Snip Snip
I remember seeing this one actually. The idea of Parry and Riposte being the same movement is something that is true in Longsword fencing too, its just not always done as you tend to forget things while bouting. A big principle in German styles is the idea that when you strike, you are both attacking the enemy and defending yourself from their blow with a single movement.

As for the two strikes you mentioned, it would be a little different if it had been against a thrust, as you wouldn't have that same 'snapback' effect you get when you strike into an oncoming blow, but yeah. I think thats a good example of how to get around a rapier guard.

Theory and practice are very different though. I can think of a number of ways to get around an opponents guard, doesn't mean I will be able to pull it off. I remember one fine moment I had where I tried to knock my master's blade out of the way, he simply moved his sword down a bit and stabbed up under my blade. Unexpected stuff happens allllll the time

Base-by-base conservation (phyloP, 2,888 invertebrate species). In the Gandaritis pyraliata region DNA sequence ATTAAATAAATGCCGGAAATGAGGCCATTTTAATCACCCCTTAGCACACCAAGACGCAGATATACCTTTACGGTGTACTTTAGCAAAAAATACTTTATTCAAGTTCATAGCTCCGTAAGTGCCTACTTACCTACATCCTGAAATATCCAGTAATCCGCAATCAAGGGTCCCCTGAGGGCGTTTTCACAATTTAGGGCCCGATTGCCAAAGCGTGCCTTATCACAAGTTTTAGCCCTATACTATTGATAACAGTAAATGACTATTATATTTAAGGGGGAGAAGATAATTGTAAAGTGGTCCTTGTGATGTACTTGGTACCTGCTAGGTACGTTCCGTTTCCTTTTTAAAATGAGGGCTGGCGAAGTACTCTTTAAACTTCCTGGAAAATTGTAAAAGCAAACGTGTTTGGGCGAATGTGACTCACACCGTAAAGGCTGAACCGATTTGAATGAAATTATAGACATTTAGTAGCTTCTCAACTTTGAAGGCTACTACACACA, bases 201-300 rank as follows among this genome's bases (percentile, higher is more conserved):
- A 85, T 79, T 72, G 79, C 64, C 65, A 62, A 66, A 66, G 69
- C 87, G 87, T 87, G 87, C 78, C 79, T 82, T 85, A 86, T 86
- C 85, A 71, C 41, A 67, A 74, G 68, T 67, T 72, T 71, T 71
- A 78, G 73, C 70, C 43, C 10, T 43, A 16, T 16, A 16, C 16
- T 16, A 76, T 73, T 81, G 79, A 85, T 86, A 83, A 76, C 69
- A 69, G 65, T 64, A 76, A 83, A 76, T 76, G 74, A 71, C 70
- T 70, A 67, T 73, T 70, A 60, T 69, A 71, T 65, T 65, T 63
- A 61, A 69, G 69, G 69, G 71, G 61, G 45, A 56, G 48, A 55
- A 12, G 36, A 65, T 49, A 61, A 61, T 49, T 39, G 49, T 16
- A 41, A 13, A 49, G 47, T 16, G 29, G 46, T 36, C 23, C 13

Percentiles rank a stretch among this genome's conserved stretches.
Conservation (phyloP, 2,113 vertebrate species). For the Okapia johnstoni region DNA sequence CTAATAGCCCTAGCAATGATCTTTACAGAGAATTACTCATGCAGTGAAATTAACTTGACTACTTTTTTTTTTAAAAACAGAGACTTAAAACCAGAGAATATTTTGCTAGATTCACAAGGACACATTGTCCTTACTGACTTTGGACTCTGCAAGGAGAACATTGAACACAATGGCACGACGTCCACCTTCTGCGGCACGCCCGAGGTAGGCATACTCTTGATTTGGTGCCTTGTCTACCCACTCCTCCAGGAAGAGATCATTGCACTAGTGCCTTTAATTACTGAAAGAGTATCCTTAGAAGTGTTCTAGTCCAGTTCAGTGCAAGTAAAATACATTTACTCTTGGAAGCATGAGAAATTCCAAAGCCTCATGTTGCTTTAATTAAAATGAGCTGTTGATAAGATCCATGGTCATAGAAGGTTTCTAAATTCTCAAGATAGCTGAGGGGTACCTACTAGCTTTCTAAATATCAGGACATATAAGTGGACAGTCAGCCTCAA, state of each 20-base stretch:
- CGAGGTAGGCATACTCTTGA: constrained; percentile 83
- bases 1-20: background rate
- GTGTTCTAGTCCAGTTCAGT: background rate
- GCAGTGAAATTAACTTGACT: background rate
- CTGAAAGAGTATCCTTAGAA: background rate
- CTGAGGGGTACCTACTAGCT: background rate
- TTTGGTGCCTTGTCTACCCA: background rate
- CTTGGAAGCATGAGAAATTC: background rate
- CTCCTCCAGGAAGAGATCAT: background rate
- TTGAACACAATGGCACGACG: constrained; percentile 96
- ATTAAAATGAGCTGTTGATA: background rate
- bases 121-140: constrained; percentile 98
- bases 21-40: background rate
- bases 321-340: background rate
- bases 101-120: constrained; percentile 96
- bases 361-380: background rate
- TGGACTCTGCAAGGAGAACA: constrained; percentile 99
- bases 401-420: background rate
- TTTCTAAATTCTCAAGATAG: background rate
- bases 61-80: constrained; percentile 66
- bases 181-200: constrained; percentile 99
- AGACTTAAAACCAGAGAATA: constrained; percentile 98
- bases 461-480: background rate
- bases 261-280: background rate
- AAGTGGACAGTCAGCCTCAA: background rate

All up, this is one of the better examples of cross discipline combat I've seen though. Longsword vs Katana is good, as its similar enough that their respective techniques usually work, but different enough to keep both fighters on their toes.

#### Wyes

##### New member
demoman_chaos said:
As for the first video;

This is hardly a conclusive video for a number of reasons;

Firstly, the technique of the swordsman is sloppy (even discounting his two intentionally not great cuts). The cuts are not consistent at all, and he's doing much more of a hack than a slice with most of the cuts.

Secondly, the one cut where he manages his best speed (we'll have to take his word for this, from the video it's not clear) he's attacking from right shoulder, and he uses his shoulder as the fulcrum in the lever. This is more or less what the second hand does. I'm not saying one handed weapons are necessarily always slower, but in general the two handed weapon is quicker in most respects.